Joe Arbitello felt like a kid again. He was living and dying with every possession. Ecstatic over every made shot, inconsolable over every miss.
And, no, the Christ the King coach wasn’t back on the sideline. He was in his living room, over the weekend watching three of his former players — Ryan Myers of Iona, Jose Alvarado of Georgia Tech and Kofi Cockburn of Illinois — win their conference tournaments to book automatic bids to this week’s NCAA Tournament.
“I don’t know if it was because we didn’t have basketball this year, but I was literally on the edge of my seat. I was rooting — rooting like I was a 12-year-old kid,” the 44-year-old coach said. “Maybe it’s just because I love those guys. I love those three kids. I do.
“They represent Christ the King, especially Jose and Ryan. Each won a city championship. It was so important for them to put that Christ the King jersey and play for Christ the King.”
It will be quite a weekend for the powerhouse school that has produced the likes of Lamar Odom, Speedy Claxton, Khalid Reeves and Jayson Williams.
Cockburn, the dominant 7-foot sophomore center, will lead No. 1 Illinois against No. 16 Drexel Friday at 1:15 p.m. Alvarado, a gritty 6-foot senior point guard from Brooklyn, and ninth-seeded Georgia Tech will face No. 8 Loyola Chicago in its first tournament game in 11 years at 4 p.m. on Friday. And there is Myers, a freshman reserve guard playing for Hall of Fame coach Rick Pitino, hoping to help No. 15 stun No. 2 Alabama the next day.
“Those are my guys, forever my little brothers,” Alvarado said in a phone interview. “It’s cool to see them being successful in their own way.”
Arbitello’s only issue with the tournament is the draw. Alvarado and Cockburn could face each other in the second round, provided they both win their opening-round games. He isn’t sure how he’ll bring himself to watch it.
“It will make me sick,” Arbitello joked.
Alvarado and Cockburn played together for one season in 2017-18, when Alvarado was a senior and Cockburn was a sophomore. They lost in the Catholic league semifinals to a Bishop Loughlin team that included Cincinnati star guard Keith Williams. They worked well together, Alvarado making it his job to get Cockburn the ball. On Senior Day, Christ the King beat Archbishop Molloy and Cockburn dominated his counterpart, former UCLA big man Moses Brown, making sure Alvarado’s final home game was a victory.
“I remember both of them sacrificing for each other,” Arbitello said. “I just know when I had Kofi and the other team had a big guy, I never had to worry. He would dominate anybody. He was a monster.”
Following his junior year, however, Cockburn left Christ the King for Oak Hill Academy (Va.), a familiar trend for top prospects from the city. Arbitello understood it. Cockburn, raised in Jamaica, was living in a cramped apartment in Brooklyn with his mother and sister, and felt it was the best decision for his family.
Years later, the affable big man is still beloved at the Queens school. Teachers speak of him in glowing terms. They are, according to Arbitello, thrilled for the former Royals star, who still returns during the summer to help with Arbitello’s basketball camp.
“He’s an awesome kid,” Arbitello said of Cockburn, one of the best true big men in the sport, who produced 16.9 points and 9.6 rebounds a night.
Unlike Cockburn, Alvarado spent four years at Christ the King, winning a city championship as a sophomore. Arbitello would always tell whoever was willing to listen that his point guard would be a terrific college player. Ignore his size or lack of athleticism, Aribtello told coaches and evaluators. He wins. He fights. He battles.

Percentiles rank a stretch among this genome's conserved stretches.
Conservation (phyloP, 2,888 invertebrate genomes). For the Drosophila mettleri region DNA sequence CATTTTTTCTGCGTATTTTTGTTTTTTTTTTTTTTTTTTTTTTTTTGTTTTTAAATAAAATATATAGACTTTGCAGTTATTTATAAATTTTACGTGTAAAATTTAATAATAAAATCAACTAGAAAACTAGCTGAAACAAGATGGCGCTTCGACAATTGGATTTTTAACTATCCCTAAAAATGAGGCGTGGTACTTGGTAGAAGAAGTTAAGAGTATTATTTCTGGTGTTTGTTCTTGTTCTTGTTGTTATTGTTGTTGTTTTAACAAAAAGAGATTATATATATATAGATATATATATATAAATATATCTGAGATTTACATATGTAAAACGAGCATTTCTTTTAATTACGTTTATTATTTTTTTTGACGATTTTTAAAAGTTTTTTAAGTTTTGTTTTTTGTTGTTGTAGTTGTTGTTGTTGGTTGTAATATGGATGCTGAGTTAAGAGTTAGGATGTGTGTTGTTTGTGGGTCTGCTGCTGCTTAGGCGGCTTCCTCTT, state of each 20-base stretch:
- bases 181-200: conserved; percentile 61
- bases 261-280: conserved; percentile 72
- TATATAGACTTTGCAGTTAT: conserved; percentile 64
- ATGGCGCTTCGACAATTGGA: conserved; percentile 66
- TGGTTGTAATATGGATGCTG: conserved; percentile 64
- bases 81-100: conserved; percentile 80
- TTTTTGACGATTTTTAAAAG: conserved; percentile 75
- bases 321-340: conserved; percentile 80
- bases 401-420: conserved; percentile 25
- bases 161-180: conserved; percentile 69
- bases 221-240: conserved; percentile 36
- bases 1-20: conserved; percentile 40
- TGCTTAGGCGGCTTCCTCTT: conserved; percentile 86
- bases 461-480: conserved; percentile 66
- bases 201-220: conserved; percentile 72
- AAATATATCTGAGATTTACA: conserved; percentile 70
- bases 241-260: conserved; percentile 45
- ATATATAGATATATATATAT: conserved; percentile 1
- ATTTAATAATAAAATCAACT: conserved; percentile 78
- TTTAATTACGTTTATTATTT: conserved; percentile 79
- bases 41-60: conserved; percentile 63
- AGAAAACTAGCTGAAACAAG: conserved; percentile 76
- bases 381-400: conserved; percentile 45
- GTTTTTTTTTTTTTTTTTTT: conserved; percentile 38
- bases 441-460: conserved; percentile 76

When Alvarado signed with Georgia Tech, there were doubts whether he could play in the ACC. Alvarado heard them, even from people he once considered friends. They motivated the kid from Brooklyn. He used it as fuel.
“I’m going to have that [chip on my shoulder] forever,” Alvarado, an All-ACC first team selection who averaged 15.3 points, 4.1 assists and 3.0 steals per game this year, said. “That’s what makes me a good player.”
Georgia Tech didn’t win much in his first three seasons, but Alvarado never considered going elsewhere. Coach Josh Pastner never looked for a different point guard. Never recruited over him. And this year, they were both rewarded as the Yellow Jackets broke through, entering the tournament on a six-game winning streak.
“He believed in me when I didn’t even believe in myself,” Alvarado said of Pastner. “I’m loyal to whoever is loyal to me. He said, ‘You’re my guy, I’m going to roll with you.’ ”
The youngest of the three, Myers was an overlooked prospect, despite leading Christ the King to a city championship his junior year. He guided the Royals past Bishop Loughlin and its twin brother duo of Julian and Justin Champagnie in the semifinals and besting Archbishop Stepinac and current North Carolina freshman R.J. Davis in the title game. His lack of recruitment didn’t bother him. He kept working. After his senior season ended prematurely due to the virus, and Iona hired Pitino, the Gaels zeroed in on him. Myers had a strong freshman year, averaging 6.1 points, and now will be a part of March Madness.
“Some guys say trust the process — that’s Ryan Myers,” Arbitello said.
Arbitello is holding out hope there will be a high school basketball season of some kind, unlikely as that may be. Mayor Bill de Blasio has said at-risk sports like basketball will be allowed to be played, but only outdoors. That may not work for basketball, though. No matter what, Arbitello and everyone tied to Christ the King can at least live vicariously through these three former players.